Like any court order, a Consent Order works similarly. It should be enforceable as any other court order, provided it is properly drafted. It means that if it is breached or someone doesn’t comply with it, then the non-defaulting party can file a lawsuit and ask for the Consent Order to be enforced. Courts can impose penalties if a person fails to comply with their orders. In family law cases, the court’s goal is often to ensure that the Consent Orders are observed rather than imposing penalties. Consent orders are often enforced by requiring non-compliant parties to take a parenting course, which often prevents future breaches.
If Orders continue to be breached by one party, the court does have other powers that are more punitive. Court orders, however, are generally complied with by parties, especially when they are made by consent, and when they are a result of an agreement reached between the parties. It is true that consent orders do provide peace of mind to both parties, since they are reliable and enforceable if needed, but they don’t always need to be enforced. Furthermore, they clearly and unambiguously state what each party is required to do, thereby minimizing the possibility of conflict between them.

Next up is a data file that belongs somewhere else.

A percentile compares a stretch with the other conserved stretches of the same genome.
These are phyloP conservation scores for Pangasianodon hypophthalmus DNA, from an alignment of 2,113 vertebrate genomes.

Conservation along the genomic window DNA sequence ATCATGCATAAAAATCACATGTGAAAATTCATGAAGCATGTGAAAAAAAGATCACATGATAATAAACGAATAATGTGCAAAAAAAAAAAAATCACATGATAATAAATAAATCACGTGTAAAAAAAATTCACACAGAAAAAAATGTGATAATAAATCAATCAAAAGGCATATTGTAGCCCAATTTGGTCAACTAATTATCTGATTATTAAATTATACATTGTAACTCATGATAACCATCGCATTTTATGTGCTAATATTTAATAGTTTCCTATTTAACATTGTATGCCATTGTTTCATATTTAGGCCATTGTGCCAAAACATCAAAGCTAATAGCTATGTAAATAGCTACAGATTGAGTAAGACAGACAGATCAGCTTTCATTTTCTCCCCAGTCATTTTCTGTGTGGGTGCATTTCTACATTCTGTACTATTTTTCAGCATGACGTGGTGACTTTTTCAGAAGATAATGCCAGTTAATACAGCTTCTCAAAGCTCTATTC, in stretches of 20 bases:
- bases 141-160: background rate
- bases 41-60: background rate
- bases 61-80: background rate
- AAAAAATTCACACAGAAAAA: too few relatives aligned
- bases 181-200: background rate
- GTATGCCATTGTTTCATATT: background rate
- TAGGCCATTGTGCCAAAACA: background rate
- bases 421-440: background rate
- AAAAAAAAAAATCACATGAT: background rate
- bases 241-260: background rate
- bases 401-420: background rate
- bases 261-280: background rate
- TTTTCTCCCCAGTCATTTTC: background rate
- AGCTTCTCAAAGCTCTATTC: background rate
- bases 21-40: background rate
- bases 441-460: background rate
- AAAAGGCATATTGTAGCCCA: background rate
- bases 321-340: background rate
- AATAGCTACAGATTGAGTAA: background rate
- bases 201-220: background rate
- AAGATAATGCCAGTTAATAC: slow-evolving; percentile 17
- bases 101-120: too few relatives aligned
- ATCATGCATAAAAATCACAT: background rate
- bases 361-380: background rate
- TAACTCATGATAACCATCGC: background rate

When does the Family Court process consent orders?
Generally, we recommend to people that it takes approximately 28 days for the Consent Orders to be made and subsequently available from the date your papers are lodged with the Family Court. However, there are no hard and fast rules or guarantees in terms of timeframes. The court orders are typically available online and are downloadable with the court seal, so they can be forwarded to relevant organisations, such as conveyancers who deal with property transfers, or schools that require or prefer to register family court orders with them.
Occasionally, you may be able to request the court to review your case on an urgent basis when you make your Application, however, the court will only consider your case on an urgent basis in very limited circumstances.
You will need to file your documents within certain timeframes, depending on where you file them and what time of year you file them. A Consent Order may be made in two weeks or it may take as long as eight weeks in some cases.
If your matter is requisitioned and you are asked to answer questions or to file further material in a Consent Order for the Application to be determined, which can happen, you will have to file further or amended material to address the requisition raised by the court, which will delay the process. There can sometimes be an adjournment for another 28 days as a result of this.